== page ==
Saturday, October 15, 2005

Phonology course materials

For a long time, I've wished phonologists of the world could unite via some computerized database of problem sets and the like for use in course materials. I'm not alone in having this desideratum: check out this useful posting on phonoloblog.

I imagine linguists in other sub-areas (phonetics, syntax, etc.) would find something like this useful if it existed in their fields, too. In my phonology classes, I use a workbook developed by the kind folks at the UC Santa Cruz linguistics department, which contains a wealth of problems as well as many reference-type materials. Something like this could be a proto-version of the phonology problem set database of the future, perhaps.

Thursday, October 13, 2005

Great Simpsons Line

In a Simpsons rerun this evening, in an episode featuring medical marijuana, one of my favorite lines, by Otto (the schoolbus driver): "They call 'em fingers, but you never see 'em fing."

"The thing is is..."

Have any of you noticed this construction lately? Sentence beginning with "The thing is is that ..." with the repetition of the word "is". I've noticed a huge surge in the use of this collocation, over the last five years, replacing what to me would be a more expected version: "The thing is..." with only one "is". OK, so I am obviously not the first one to notice this, and in fact there's a nice discussion of it at the Language Log from a little over a year ago. Any further thoughts?

Tuesday, October 11, 2005

What the heck is this thing for, anyway?

OK, so this is day 2 of the life of this so-called blog. Hopefully, the name thing is clear by now. So perhaps readers want to know what this blog will focus on, and that's what I'd like to attempt to clarify now. Before I proceed, two noteworthy points:

(1) comments are always welcome - be supportive or be hostile, but please give me feedback.

(2) no promises are made about timely upkeep of this blog. Weeks, even months, may pass between postings.

Back to the point of this thing: now that you understand the name (see previous posting), it might make sense that this blog will be concerned with things related to linguistics and language, as well as things related to my neighborhood in Tucson. Examples follow:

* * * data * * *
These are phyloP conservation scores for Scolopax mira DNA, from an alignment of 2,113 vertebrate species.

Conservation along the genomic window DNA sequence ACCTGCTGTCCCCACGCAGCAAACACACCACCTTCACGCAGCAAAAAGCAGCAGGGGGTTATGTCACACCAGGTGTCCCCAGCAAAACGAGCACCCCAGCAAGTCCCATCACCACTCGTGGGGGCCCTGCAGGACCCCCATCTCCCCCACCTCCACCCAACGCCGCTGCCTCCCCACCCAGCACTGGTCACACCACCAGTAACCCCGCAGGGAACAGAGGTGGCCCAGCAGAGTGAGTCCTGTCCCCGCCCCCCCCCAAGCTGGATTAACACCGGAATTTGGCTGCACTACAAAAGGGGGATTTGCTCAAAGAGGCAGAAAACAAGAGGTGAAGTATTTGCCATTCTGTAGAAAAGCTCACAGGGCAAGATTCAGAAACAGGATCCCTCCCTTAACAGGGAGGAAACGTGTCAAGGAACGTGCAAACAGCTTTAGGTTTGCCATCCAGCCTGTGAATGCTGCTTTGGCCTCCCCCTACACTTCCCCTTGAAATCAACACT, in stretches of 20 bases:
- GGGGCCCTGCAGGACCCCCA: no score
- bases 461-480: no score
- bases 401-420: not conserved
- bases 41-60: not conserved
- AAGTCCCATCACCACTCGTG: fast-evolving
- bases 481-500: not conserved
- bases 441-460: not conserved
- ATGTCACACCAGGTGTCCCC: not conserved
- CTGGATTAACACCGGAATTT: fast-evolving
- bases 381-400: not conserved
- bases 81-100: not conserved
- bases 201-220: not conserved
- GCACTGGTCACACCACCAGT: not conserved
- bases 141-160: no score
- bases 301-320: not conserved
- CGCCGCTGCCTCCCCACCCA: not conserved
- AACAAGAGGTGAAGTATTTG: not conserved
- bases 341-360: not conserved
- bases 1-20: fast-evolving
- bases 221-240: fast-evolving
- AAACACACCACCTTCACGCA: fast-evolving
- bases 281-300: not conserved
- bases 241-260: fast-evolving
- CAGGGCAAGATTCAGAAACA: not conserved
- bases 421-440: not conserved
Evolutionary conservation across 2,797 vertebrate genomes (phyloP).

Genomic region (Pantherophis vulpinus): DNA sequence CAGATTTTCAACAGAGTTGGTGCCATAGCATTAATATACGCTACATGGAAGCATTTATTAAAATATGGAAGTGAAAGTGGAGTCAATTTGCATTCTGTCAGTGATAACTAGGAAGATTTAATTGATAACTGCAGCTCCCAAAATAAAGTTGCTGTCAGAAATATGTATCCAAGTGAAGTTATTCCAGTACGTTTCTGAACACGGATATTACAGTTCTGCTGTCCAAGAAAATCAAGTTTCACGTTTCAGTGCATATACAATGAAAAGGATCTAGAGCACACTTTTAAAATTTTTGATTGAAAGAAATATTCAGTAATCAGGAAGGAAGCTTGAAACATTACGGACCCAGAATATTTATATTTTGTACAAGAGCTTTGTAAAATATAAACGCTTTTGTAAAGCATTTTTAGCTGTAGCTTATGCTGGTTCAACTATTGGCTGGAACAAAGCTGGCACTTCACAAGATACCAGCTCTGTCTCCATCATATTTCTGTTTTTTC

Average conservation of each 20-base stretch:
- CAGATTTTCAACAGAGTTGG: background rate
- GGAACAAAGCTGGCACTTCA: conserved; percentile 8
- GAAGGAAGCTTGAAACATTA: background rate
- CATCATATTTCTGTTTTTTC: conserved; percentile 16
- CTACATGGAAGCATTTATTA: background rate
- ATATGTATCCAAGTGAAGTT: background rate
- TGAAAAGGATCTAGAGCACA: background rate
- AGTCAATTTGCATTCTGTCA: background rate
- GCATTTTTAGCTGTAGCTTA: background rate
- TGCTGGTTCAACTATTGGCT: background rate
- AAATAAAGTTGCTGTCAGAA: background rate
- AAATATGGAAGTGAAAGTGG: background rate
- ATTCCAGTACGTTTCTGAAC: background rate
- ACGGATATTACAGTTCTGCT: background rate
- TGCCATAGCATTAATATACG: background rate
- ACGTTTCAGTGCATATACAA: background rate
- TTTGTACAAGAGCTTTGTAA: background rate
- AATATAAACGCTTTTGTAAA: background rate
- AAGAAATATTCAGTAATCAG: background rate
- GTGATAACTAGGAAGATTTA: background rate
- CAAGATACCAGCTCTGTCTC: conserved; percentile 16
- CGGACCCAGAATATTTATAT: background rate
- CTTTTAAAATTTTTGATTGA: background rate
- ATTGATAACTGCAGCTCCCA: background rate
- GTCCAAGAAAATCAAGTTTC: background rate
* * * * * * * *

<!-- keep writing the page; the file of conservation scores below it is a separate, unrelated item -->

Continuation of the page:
- language-related example: did you know that in order to do OCR (Optical Character Recognition) on the Maltese language you have to buy special OCR software, even though Maltese is written with the Latin alphabet? Yup, despite its being a Semitic language, Maltese is written in pretty much the same alphabet that you are reading right now! So why should an OCR program have difficulty recognizing Maltese characters? It's because Maltesehas several alphabetic characters that are unusual, including these: ġ, ċ, ż, ħ. Because one of my current research projects involves scanning a large amount of Maltese text for use as an electronic resource, I've had to contend with various programs that claim to successfully recognize these characters but that in reality can't tell ħ from l. Thank goodness I eventually discovered Read Iris v. 10, which so far seems to be doing a mostly bang-up job. Sometime soon I'll check in with my research assistant to find out if the bang-up trend is significant.

- neighborhood-related example: the city of Tucson has had a plan for awhile now (let's say at least 2 years, to be conservative) to renovate the underpass connecting North 4th Avenue to South 4th Avenue and to build a new overpass adjacent to it, the idea being that the existing underpass will become pedestrian-only while the new underpass will be for cars, bikes, and a new streetcar that might get built. Every couple of months, the city is presented with a new reason to delay construction. What should have begun in November, 2004 got delayed until May, 2005, then June, 2005, then Fall, 2005 (how nice and vague, especially in the desert southwest!). Current city projection: possibly May, 2006. Don't hold your breath, at least not without a forced-air ventilator attached, and a good book. And welcome to our fair city and its downtown revitalization.

Monday, October 10, 2005

Why the funny name?

"Armory Park Utterologist" refers to several things:

(1) It has the same initials as my name (A.P.U.).

(2) It refers to where I live (Armory Park, a historic neighborhood in downtown Tucson, Arizona) and to my profession ("utterologist" being a newly-coined word for "professional linguist").